Monday, 17 October 2016

A funeral to prepare for

Just after a late breakfast, I received a phone call from an Englishman working as a funeral director to ask if I'd take a service in the village Church at Antas, about half an hour's drive inland from the coast. He gave me the widow's contact details, and those of the Parish Priest, who said he'd like me to get in touch. I then phone made a midday meeting arrangement to prepare for the service in a cafe on a trading estate close to the A7 autovia exit nearest to Mojacar, which is actually within the boundaries of Antas, although separated from it by the road.

I arrived just at the same time the widow and her widowed friend, and noticed how members of the staff in the cafe greeted her with of sympathy, clearly she and her husband were regular customers here. We talked for a long while and I gleaned enough information to write a eulogy, as family and friends didn't wish to. The deceased was an aero engineer, what had worked on building Concorde at Filton in Bristol, something recalled understandably with great pride. 

A selection of popular music had been chosen to play during the service. No hymns, and very few prayers I was admonished, as the widow claimed not to be a believer, although her husband had still possessed respect for the faith of his boyhood, if not actual practice. As the shock of his death, unexpected due to complications after an operation was still raw, I felt it wiser not to argue, but later, it meant that I'd need to give careful attention to liturgical content with this in mind, as to crafting the eulogy. The issue is not leaving God out as much as bringing God's presence into focus in a respectful way - inviting those who can to pray, rather than just saying prayers on everyone's behalf. Thankfully there's plenty of precedent for that in Christian tradition, always having to cater for diversity in the participants at an occasional office of the Church..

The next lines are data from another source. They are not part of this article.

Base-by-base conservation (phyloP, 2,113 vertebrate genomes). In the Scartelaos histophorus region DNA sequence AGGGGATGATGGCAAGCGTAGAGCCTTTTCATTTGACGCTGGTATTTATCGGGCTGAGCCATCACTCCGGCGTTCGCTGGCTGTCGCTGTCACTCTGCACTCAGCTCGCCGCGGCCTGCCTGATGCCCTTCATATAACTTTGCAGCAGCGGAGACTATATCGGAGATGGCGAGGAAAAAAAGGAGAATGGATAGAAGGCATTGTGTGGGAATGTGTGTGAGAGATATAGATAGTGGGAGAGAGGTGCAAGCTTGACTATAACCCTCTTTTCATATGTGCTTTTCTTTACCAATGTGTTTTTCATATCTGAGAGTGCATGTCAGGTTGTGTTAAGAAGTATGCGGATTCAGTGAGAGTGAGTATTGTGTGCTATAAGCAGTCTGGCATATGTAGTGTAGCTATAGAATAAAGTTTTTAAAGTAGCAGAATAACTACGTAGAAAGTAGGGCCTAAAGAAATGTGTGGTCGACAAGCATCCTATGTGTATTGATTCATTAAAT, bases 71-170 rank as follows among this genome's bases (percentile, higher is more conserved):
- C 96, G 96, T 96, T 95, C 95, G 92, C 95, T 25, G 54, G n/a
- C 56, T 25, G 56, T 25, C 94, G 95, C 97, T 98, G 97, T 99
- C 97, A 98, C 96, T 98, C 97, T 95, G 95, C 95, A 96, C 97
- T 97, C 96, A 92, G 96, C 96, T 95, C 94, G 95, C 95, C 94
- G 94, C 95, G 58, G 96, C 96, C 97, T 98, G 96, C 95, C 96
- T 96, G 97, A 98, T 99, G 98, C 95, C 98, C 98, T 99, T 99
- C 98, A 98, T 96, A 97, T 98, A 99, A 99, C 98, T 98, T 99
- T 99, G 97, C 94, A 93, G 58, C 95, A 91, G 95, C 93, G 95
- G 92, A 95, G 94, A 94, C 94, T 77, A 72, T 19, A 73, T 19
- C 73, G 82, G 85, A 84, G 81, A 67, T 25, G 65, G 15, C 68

On the way back to the apartment I did my main weekly shopping trip to Lidl's in Garrucha, but after lunch I realised that I'd forgotten milk and margarine yet again, so walked into Mojacar to buy some, and get much needed exercise. In the evening I called Fr Enrique, the Parish Priest of Antas, with my well rehearsed speech in Spanish, but got no reply. Half an hour later, however, he rang back, and after a successful start in Spanish, he switched to English, keen to practice his foreign language as I was. I'm looking forward to meeting up on Wednesday for a chat before the service.

I went down to the beach again in search of pictures of the moon rising out of the sea, but there was thin cloud down to the horizon, and little to be seen, let alone photographed. Ah well, another night maybe.

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